The first workshop in the series focused on the design, symbolism and conservation of historic interiors in churches, chapels and ancillary buildings in Goa. The second in the series will aim to redefine the characteristics and approaches to the conservation of interiors in temple architecture.

Temples have a strong historical and social background; moreover many of the temples date back nearly 1st century AD. They contribute to the continuity of ‘living’ heritage for the local communities as well as the population of the nation. Hence the broad aim of the workshop is to understand the symbolism behind the sacred architecture and historic interiors in Madurai and to devise appropriate strategies for their conservation.


A major part of these temples has stone as their primary material not only as a structural basis but also part of sculptures and other decorative elements. It is important then to understand the nature, design and character of the historic interiors and also to explore conservation approaches that are responsible, sensitive and creative for sacred historic spaces.

The theory behind understanding the iconography of the structures’ interiors will be supported by illustrative discussions, field visits and practical hands-on sessions. This practical training course will be held at a site representative of the Hindu architecture. This will help demonstrate a range of problems in-situ and discuss these issues with experts, fellow participants and traditional masons, stone carvers, restorers and experts working with the material. The use of different stone material and old traditional building techniques will also be discussed using illustrated examples. A field visit to various sites will demonstrate how some of the issues and problems of conservation are being addressed. In addition to this, a general awareness will be created amongst the participants towards this lesser explored but widely known cultural heritage.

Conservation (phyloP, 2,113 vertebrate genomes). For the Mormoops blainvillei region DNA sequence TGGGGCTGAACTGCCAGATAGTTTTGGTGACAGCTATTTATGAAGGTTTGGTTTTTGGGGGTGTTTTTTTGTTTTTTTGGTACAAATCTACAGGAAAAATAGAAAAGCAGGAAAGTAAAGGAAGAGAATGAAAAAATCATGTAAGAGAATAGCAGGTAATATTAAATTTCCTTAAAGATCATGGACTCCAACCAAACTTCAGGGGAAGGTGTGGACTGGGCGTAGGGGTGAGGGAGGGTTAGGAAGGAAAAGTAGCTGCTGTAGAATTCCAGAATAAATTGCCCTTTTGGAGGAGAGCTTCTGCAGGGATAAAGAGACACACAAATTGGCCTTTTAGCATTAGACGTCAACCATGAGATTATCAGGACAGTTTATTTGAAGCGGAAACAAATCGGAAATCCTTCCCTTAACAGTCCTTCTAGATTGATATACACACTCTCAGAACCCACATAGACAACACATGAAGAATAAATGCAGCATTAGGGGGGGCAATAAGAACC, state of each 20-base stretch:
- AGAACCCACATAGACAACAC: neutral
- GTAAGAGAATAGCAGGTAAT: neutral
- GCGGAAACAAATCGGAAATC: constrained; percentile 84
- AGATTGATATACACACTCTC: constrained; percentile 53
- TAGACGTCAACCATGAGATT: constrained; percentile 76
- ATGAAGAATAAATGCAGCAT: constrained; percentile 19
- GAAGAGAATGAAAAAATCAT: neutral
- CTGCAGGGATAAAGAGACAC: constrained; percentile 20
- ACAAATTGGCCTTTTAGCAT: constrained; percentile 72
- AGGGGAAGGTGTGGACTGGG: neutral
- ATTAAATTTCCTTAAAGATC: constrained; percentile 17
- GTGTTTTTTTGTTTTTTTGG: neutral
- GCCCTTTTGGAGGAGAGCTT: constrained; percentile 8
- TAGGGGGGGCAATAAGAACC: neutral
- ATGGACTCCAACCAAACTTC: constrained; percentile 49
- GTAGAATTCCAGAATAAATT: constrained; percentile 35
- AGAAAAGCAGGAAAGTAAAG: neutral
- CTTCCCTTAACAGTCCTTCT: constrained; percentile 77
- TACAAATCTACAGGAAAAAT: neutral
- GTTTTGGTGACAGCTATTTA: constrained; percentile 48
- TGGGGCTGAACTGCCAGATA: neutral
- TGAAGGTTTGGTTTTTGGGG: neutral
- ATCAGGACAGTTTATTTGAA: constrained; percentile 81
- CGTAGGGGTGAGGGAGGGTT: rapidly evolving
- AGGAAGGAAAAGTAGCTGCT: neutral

1. Understanding conservation and management of the sacred sites
  2. Learning the traditional and philosophical approaches used in constructing sacred architecture
  3. Analyzing the challenges of managing a living ancient Hindu site
  4. Study, Use and Conservation of stone as a structural as well as decorative elements in temple architecture
  5. Critical thinking about history, use and future of sacred historic interiors
  6. Finding creative solutions to empower the custodians of the temples for conservation lessons

Course registration charge: Rs. 4000

[This includes registration charge, delegate packs, any handouts for the course, refreshments, lunches, tools etc.]

Concessional charges

10 % less for INTACH members and employees

20 % less for students

Please download the Registration form: Registration-Form


Academic Enquiries: Mr. Navin Piplani

Administrative and Registration Enquiries: Ms. Tejaswi Mehta

Financing and Fundraising for Heritage Management
Feb 19 – Feb 21 all-day